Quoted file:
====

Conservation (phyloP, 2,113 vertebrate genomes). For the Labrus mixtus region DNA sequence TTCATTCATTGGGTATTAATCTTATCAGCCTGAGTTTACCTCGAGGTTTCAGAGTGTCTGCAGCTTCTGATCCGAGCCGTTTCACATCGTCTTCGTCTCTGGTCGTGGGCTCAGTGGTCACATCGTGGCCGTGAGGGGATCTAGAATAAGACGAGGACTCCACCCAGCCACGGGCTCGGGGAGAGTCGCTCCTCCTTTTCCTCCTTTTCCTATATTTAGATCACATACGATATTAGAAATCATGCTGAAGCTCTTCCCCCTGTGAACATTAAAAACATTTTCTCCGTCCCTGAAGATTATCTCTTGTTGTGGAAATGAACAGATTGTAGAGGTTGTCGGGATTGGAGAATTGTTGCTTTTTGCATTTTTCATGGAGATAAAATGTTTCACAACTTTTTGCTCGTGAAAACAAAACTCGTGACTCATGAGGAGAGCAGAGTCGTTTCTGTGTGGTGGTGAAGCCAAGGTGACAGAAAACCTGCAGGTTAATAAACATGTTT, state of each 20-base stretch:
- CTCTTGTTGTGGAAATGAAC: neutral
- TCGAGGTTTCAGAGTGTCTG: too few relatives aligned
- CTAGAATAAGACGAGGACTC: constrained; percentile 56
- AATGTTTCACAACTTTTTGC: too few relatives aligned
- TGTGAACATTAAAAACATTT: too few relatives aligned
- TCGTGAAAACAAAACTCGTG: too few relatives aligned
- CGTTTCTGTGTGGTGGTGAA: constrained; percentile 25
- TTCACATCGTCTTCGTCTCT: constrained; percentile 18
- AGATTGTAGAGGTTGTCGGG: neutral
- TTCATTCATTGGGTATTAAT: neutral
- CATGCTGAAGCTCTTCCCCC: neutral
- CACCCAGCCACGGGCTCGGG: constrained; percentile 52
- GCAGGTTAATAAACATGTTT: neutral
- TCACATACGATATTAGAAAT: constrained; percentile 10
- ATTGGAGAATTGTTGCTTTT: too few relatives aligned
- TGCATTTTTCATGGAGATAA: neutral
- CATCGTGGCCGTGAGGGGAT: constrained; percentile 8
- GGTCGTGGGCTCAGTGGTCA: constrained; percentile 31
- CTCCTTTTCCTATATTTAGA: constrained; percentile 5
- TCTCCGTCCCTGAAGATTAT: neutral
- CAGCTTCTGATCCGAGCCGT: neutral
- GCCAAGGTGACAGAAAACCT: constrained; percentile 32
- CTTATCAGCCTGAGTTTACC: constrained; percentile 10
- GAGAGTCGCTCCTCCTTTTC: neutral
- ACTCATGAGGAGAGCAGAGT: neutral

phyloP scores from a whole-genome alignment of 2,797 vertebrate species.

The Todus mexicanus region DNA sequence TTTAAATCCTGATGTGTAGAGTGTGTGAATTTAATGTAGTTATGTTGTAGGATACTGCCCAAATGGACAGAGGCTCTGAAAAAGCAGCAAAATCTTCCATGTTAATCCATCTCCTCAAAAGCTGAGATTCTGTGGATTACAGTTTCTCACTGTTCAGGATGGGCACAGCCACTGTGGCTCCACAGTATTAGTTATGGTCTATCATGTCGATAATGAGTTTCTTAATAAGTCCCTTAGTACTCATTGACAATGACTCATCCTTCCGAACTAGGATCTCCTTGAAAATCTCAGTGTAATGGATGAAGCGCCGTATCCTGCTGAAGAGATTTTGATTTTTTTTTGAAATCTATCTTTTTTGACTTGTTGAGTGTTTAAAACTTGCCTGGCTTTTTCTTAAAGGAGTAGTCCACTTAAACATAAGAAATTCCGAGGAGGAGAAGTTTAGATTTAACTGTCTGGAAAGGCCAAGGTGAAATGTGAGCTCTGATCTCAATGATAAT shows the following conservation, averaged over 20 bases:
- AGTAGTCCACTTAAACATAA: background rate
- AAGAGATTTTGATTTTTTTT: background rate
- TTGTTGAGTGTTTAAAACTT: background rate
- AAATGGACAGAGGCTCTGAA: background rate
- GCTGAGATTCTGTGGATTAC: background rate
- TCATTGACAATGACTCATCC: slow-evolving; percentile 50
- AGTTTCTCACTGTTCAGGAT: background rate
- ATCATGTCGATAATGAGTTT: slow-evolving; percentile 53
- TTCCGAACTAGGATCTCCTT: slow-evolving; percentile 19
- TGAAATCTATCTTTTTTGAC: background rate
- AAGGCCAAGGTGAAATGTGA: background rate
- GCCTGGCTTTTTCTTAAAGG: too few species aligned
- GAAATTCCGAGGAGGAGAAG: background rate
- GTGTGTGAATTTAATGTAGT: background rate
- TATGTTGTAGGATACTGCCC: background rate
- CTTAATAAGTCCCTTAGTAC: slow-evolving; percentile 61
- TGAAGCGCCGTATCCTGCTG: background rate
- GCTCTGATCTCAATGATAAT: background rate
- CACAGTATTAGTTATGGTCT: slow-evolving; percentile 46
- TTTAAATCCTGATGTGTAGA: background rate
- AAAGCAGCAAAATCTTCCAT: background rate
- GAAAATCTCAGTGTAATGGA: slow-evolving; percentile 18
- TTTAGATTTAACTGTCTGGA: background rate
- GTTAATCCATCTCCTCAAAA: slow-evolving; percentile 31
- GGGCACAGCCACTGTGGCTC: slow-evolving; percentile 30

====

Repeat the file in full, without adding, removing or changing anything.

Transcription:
Conservation (phyloP, 2,113 vertebrate genomes). For the Labrus mixtus region DNA sequence TTCATTCATTGGGTATTAATCTTATCAGCCTGAGTTTACCTCGAGGTTTCAGAGTGTCTGCAGCTTCTGATCCGAGCCGTTTCACATCGTCTTCGTCTCTGGTCGTGGGCTCAGTGGTCACATCGTGGCCGTGAGGGGATCTAGAATAAGACGAGGACTCCACCCAGCCACGGGCTCGGGGAGAGTCGCTCCTCCTTTTCCTCCTTTTCCTATATTTAGATCACATACGATATTAGAAATCATGCTGAAGCTCTTCCCCCTGTGAACATTAAAAACATTTTCTCCGTCCCTGAAGATTATCTCTTGTTGTGGAAATGAACAGATTGTAGAGGTTGTCGGGATTGGAGAATTGTTGCTTTTTGCATTTTTCATGGAGATAAAATGTTTCACAACTTTTTGCTCGTGAAAACAAAACTCGTGACTCATGAGGAGAGCAGAGTCGTTTCTGTGTGGTGGTGAAGCCAAGGTGACAGAAAACCTGCAGGTTAATAAACATGTTT, state of each 20-base stretch:
- CTCTTGTTGTGGAAATGAAC: neutral
- TCGAGGTTTCAGAGTGTCTG: too few relatives aligned
- CTAGAATAAGACGAGGACTC: constrained; percentile 56
- AATGTTTCACAACTTTTTGC: too few relatives aligned
- TGTGAACATTAAAAACATTT: too few relatives aligned
- TCGTGAAAACAAAACTCGTG: too few relatives aligned
- CGTTTCTGTGTGGTGGTGAA: constrained; percentile 25
- TTCACATCGTCTTCGTCTCT: constrained; percentile 18
- AGATTGTAGAGGTTGTCGGG: neutral
- TTCATTCATTGGGTATTAAT: neutral
- CATGCTGAAGCTCTTCCCCC: neutral
- CACCCAGCCACGGGCTCGGG: constrained; percentile 52
- GCAGGTTAATAAACATGTTT: neutral
- TCACATACGATATTAGAAAT: constrained; percentile 10
- ATTGGAGAATTGTTGCTTTT: too few relatives aligned
- TGCATTTTTCATGGAGATAA: neutral
- CATCGTGGCCGTGAGGGGAT: constrained; percentile 8
- GGTCGTGGGCTCAGTGGTCA: constrained; percentile 31
- CTCCTTTTCCTATATTTAGA: constrained; percentile 5
- TCTCCGTCCCTGAAGATTAT: neutral
- CAGCTTCTGATCCGAGCCGT: neutral
- GCCAAGGTGACAGAAAACCT: constrained; percentile 32
- CTTATCAGCCTGAGTTTACC: constrained; percentile 10
- GAGAGTCGCTCCTCCTTTTC: neutral
- ACTCATGAGGAGAGCAGAGT: neutral

phyloP scores from a whole-genome alignment of 2,797 vertebrate species.

The Todus mexicanus region DNA sequence TTTAAATCCTGATGTGTAGAGTGTGTGAATTTAATGTAGTTATGTTGTAGGATACTGCCCAAATGGACAGAGGCTCTGAAAAAGCAGCAAAATCTTCCATGTTAATCCATCTCCTCAAAAGCTGAGATTCTGTGGATTACAGTTTCTCACTGTTCAGGATGGGCACAGCCACTGTGGCTCCACAGTATTAGTTATGGTCTATCATGTCGATAATGAGTTTCTTAATAAGTCCCTTAGTACTCATTGACAATGACTCATCCTTCCGAACTAGGATCTCCTTGAAAATCTCAGTGTAATGGATGAAGCGCCGTATCCTGCTGAAGAGATTTTGATTTTTTTTTGAAATCTATCTTTTTTGACTTGTTGAGTGTTTAAAACTTGCCTGGCTTTTTCTTAAAGGAGTAGTCCACTTAAACATAAGAAATTCCGAGGAGGAGAAGTTTAGATTTAACTGTCTGGAAAGGCCAAGGTGAAATGTGAGCTCTGATCTCAATGATAAT shows the following conservation, averaged over 20 bases:
- AGTAGTCCACTTAAACATAA: background rate
- AAGAGATTTTGATTTTTTTT: background rate
- TTGTTGAGTGTTTAAAACTT: background rate
- AAATGGACAGAGGCTCTGAA: background rate
- GCTGAGATTCTGTGGATTAC: background rate
- TCATTGACAATGACTCATCC: slow-evolving; percentile 50
- AGTTTCTCACTGTTCAGGAT: background rate
- ATCATGTCGATAATGAGTTT: slow-evolving; percentile 53
- TTCCGAACTAGGATCTCCTT: slow-evolving; percentile 19
- TGAAATCTATCTTTTTTGAC: background rate
- AAGGCCAAGGTGAAATGTGA: background rate
- GCCTGGCTTTTTCTTAAAGG: too few species aligned
- GAAATTCCGAGGAGGAGAAG: background rate
- GTGTGTGAATTTAATGTAGT: background rate
- TATGTTGTAGGATACTGCCC: background rate
- CTTAATAAGTCCCTTAGTAC: slow-evolving; percentile 61
- TGAAGCGCCGTATCCTGCTG: background rate
- GCTCTGATCTCAATGATAAT: background rate
- CACAGTATTAGTTATGGTCT: slow-evolving; percentile 46
- TTTAAATCCTGATGTGTAGA: background rate
- AAAGCAGCAAAATCTTCCAT: background rate
- GAAAATCTCAGTGTAATGGA: slow-evolving; percentile 18
- TTTAGATTTAACTGTCTGGA: background rate
- GTTAATCCATCTCCTCAAAA: slow-evolving; percentile 31
- GGGCACAGCCACTGTGGCTC: slow-evolving; percentile 30